Sunday, August 31, 2008

Shameless Self-Promotion


Lately I've been thinking a bit about the sensation of hunger. How rare it is that I go very long feeling hungry without being able to immediately eat something to satisfy me at least to the point of no longer being uncomfortable. And then I think about the times that I fast and how, at times, it's difficult to concentrate on anything else other than NOT being able to eat.

And then I wonder about those who do not have the blessing of always having food within their reach, and how miserable that must be. It must be incredibly difficult to function when that fundamental need of nourishment isn't being met.

And then it makes me happy to work where I do (the BANK of FOOD in UTAH... I've learned that if I type it all together that the PR girl can run a search and find out where it's being posted and I'd rather them not read my blog). I am able to spend my 40 hours a week trying to meet that fundamental need for people, even if it's somewhat indirectly at times.

That being said, I'd like to invite you all to an event coming up this Friday, September 5th. The Summer Hunger Jam is a free hunger awareness concert at the Gateway (near the fountain) from 6pm-9pm. The headliners are Nancy Hanson and Nathan Osmond so it'll be pretty hokey, but if you need to shop or are looking for something to do (or are looking for ME) then come on over.

...Unless you're in my ward and female. In that case you're cordially invited to attend Enrichment that night, and if I see your face at the concert I'll bounce you.

Saturday, August 23, 2008

The milkman, the paperboy, evening TV.

Do you like pictures? Here's hopin'. I now present to you a highly visual account of my week in San Francisco.

I met my co-worker and traveling companion Linda at the airport Sunday morning. Our flight departed at 8:30am-ish. This was my view as our plane started moving.


These colorful chunks of the salt flats confused me. What exactly are they farming out there? Red and green sea monkeys for Christmas time? Anyone with a real answer to this is encouraged to leave a comment and end my wondering.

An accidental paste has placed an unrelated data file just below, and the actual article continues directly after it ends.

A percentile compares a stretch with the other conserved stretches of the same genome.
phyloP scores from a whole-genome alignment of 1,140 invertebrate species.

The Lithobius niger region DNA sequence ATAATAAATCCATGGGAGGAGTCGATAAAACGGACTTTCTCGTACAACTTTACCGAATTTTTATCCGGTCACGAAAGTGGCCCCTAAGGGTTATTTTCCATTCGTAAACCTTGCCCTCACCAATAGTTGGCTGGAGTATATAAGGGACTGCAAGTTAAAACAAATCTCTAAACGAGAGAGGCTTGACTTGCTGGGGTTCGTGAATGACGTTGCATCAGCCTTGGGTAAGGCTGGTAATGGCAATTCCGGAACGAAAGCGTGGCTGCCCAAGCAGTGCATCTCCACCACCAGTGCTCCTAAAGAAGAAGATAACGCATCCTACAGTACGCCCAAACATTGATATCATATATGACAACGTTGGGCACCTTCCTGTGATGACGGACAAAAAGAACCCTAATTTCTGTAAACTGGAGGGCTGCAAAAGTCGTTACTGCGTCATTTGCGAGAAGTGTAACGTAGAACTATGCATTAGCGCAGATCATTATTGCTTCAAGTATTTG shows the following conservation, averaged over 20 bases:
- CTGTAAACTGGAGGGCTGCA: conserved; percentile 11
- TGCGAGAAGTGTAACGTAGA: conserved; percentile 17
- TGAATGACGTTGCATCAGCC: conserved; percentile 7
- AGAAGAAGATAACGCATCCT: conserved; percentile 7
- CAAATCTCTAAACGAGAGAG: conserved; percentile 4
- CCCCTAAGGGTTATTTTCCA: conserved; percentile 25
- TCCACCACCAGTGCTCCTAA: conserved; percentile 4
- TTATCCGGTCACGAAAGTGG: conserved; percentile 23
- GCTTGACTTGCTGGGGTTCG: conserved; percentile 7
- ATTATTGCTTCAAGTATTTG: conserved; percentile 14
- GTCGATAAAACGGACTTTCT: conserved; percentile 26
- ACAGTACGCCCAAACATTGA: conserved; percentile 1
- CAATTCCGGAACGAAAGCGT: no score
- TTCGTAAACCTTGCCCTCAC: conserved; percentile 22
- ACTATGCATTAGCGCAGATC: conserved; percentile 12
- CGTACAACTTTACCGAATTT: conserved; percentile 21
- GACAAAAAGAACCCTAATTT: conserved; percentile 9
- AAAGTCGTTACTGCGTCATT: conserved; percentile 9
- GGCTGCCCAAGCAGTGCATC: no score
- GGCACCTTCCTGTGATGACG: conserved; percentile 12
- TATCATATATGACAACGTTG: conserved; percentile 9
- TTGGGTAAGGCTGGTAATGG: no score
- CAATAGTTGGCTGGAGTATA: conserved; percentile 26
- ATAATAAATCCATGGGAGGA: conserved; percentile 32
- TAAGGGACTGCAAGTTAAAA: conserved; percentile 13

They tell me that the earth is round, but for whatever reason I'm still fascinated when I see the curvature of it for myself.


Our landing was uneventful. We found ourselves a shuttle and shared it with a tall young man with a deep southern accent. Further conversation revealed that he was an major league baseball umpire and was there to umpire the game between the Oakland A's and the Chicago White Sox. He looked about my age (the youngest in the league, he informed us) and he told us that umpire training camp is a lot like boot camp: they yell at you a lot to build up your nerves. I always thought professional umpires and referees must be the most depressed and dejected people ever, but this fellow was quite chipper. I ALMOST asked to get a picture of him, but thought that would creep him out.

After we dropped the umpire off our driver started to chat with us a bit. When he found out we were from Salt Lake he asked if we were Mormon, to which Linda remained silent (she isn't, and has a bit of a chip on her shoulder sometimes about it) and I told him that I was. He then told me about how beautiful the new Oakland temple is and that every time he has friends come in from India that he takes them to the LDS visitors center there, and then takes them to HIS temple where they let EVERYONE in, unlike the LDS temple. He then asked me how many wives Mitt Romney has. I wished I had gotten off with the umpire at the baseball stadium.

We got to our hotel, which I'll show you more of in a second. They wouldn't let us officially check in until 3pm and we were there around 10:45am, so I dropped my bag off and headed toward the trains. In an effort to not have to spend an entire day sightseeing with a co-worker (who isn't my first choice of companionship) I decided I was going to find my way to church in San Francisco. It just so happened that the only meeting in the area that started later was a singles ward.